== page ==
“Because he had said to me, I don’t want you to come back,” shared Judy.

Gross and his supporters were willing to do anything for him just to be released for a few days.

“I signed an oath to Raul Castro that I would return. There were people who would trade places with me so I could go and visit my mother and the government of Cuba just did not respond. I have a lot of forgiveness in my heart. That will not be forgiven,” Gross held firmly.

For Gross, the best phone call was the last one placed by his wife. In cryptic words, Judy Gross signaled he was coming home.

“I said, ‘Alan, this is our last phone call together like this,'” shed recalled.

With freedom, he says he holds onto the thought of the journey he wants to take — that is, a return to Cuba.

“You want to go back,” asked Gillen.

“In a heart beat. If for no other reason than the people of Cuba. There is something very symbolic about me going back. I was a catalyst. An unintentional catalyst perhaps. Since I have been released, I am an intentional catalyst. By allowing me to return I think that sends a message out there that there is a new chapter for all of us,” said Gross.

Alan Gross sued the contractor that hired him and that lawsuit resulted in a settlement which is confidential.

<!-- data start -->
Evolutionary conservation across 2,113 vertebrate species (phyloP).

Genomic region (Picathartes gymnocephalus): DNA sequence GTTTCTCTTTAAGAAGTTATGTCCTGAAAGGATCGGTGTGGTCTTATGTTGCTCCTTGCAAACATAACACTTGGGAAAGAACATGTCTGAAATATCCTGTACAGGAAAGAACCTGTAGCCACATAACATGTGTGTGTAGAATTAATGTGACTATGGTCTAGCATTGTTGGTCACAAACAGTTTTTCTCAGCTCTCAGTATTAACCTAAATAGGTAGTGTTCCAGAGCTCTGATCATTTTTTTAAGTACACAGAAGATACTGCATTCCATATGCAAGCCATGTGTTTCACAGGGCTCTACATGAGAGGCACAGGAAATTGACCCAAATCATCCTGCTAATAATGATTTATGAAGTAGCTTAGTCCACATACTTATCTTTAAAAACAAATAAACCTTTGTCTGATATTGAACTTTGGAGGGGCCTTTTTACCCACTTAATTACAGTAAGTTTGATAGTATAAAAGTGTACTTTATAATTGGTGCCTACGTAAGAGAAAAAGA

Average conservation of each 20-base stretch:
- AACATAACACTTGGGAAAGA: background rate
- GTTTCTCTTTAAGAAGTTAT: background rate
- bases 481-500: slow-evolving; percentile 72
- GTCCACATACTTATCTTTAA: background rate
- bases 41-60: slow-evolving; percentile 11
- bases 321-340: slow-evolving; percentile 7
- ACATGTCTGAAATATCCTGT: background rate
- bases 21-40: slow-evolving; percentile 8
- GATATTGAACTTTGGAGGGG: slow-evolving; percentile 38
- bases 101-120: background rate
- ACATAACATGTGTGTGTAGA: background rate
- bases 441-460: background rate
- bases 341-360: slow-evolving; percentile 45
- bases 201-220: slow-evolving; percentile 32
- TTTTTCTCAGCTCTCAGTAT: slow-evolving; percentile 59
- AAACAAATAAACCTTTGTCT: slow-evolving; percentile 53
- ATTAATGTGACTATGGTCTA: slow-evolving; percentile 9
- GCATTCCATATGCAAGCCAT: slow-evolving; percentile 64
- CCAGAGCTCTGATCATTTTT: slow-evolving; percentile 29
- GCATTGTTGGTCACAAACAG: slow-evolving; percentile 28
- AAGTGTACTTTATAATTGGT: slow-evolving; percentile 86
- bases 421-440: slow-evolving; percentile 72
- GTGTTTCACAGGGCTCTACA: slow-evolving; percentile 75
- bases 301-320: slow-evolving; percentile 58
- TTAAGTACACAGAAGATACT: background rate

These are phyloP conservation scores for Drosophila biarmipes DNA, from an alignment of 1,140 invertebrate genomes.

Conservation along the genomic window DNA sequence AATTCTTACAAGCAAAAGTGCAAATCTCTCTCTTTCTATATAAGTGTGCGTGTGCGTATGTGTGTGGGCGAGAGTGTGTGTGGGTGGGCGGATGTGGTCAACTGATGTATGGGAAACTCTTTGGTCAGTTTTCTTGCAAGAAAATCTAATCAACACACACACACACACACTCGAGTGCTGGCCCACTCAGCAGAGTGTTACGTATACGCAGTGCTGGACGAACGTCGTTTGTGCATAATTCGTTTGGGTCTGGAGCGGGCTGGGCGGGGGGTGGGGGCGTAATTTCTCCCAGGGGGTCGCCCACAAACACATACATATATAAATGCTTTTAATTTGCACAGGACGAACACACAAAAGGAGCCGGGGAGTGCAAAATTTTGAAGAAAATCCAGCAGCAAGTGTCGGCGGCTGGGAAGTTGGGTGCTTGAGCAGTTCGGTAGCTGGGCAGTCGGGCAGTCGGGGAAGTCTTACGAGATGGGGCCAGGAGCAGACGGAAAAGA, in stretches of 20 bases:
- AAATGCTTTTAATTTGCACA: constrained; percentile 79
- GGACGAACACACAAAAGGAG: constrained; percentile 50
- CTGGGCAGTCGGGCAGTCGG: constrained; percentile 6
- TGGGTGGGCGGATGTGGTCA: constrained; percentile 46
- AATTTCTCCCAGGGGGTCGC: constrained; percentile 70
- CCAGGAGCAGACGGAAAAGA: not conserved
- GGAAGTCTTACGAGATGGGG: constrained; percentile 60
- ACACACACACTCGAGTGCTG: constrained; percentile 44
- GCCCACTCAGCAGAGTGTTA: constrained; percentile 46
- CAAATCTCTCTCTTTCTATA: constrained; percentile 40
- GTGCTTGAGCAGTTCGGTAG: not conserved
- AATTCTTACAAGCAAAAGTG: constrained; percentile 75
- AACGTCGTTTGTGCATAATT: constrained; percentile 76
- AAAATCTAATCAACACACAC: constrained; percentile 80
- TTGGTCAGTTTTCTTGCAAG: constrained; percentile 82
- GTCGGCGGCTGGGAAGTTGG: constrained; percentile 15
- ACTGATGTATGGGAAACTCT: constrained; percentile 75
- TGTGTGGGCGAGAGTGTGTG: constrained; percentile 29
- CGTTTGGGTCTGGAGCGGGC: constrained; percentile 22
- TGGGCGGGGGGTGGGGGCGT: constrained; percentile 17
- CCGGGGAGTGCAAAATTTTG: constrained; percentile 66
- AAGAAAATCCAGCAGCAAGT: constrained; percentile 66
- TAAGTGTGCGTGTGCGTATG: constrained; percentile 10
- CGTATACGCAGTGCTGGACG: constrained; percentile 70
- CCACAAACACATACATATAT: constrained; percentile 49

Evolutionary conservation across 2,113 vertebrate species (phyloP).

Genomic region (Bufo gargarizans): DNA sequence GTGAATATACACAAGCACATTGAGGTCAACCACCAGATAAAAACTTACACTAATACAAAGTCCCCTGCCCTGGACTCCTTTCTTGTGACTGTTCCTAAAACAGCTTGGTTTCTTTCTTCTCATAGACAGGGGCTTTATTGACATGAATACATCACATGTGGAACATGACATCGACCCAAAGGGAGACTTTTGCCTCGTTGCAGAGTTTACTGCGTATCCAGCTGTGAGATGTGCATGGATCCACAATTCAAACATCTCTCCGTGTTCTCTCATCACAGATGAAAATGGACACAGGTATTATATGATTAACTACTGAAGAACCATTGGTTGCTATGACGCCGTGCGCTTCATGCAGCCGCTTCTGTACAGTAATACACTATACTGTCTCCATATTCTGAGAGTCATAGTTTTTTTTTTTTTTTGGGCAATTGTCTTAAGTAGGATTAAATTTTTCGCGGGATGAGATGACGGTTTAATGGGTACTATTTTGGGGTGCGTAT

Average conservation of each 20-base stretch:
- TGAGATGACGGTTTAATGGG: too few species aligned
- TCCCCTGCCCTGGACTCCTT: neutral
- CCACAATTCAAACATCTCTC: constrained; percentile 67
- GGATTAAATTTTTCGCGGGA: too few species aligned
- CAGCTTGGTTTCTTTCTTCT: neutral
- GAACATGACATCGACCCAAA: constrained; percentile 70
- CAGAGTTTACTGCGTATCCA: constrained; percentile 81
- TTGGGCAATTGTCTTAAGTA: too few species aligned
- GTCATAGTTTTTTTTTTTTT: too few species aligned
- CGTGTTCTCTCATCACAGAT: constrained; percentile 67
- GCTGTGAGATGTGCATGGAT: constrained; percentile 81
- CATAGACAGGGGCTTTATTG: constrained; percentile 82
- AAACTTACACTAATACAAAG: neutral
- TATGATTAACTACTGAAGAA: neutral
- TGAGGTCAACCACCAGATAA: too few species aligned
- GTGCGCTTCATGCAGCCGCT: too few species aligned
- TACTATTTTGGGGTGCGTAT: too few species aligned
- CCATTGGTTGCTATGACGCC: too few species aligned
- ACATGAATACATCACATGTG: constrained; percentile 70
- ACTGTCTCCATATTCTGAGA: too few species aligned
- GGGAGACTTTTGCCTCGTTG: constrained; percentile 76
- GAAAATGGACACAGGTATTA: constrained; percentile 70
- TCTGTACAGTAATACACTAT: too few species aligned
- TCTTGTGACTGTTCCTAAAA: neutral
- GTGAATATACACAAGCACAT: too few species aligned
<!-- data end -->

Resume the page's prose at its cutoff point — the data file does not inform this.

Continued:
He was unsuccessful in suing the federal government.

CBS 4’s investigation into U.S.-funded development projects in Cuba continues.

Below is a statement from USAID responding to a series of questions CBS4 News presented to the agency, including regarding Gross’s work, arrest and lawsuit:

On the project Mr. Gross was working on in Cuba?

“Alan Gross was in Cuba to connect people to the outside world and provide people with better access to information, ranging from access to newspapers to Internet access. USAID’s programs respond to the interests and needs of Cuban groups and individuals. Despite the restrictions placed upon them by their own government, Cuban citizens continue to ask for more support to increase their ability to network and communicate with one another.”

The role of USAID in that project?

“USAID contracted with DAI to provide support to marginalized communities in Cuba. Mr. Gross worked on this project as a sub-contractor of DAI.”

Reaction to the lawsuit that Mr. Gross filed against USAID?

“The lawsuit against USAID was dismissed by a trial court and the subsequent appeal was rejected by the U.S. Supreme Court in April 2015.”

Were any changes made regarding USAID and projects in Cuba in light of Mr. Gross’s arrest and sentencing?

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“The U.S. Government continues to stand with civil society in Cuba, as we do in other countries. Naturally, the arrest of Alan Gross prompted a review of our ongoing Cuba programs to provide for greater transparency, management, and oversight. This process is part of USAID’s commitment to adjusting and refining our assistance programs to best support Cuban civil society while developing closer links between our people and societies.”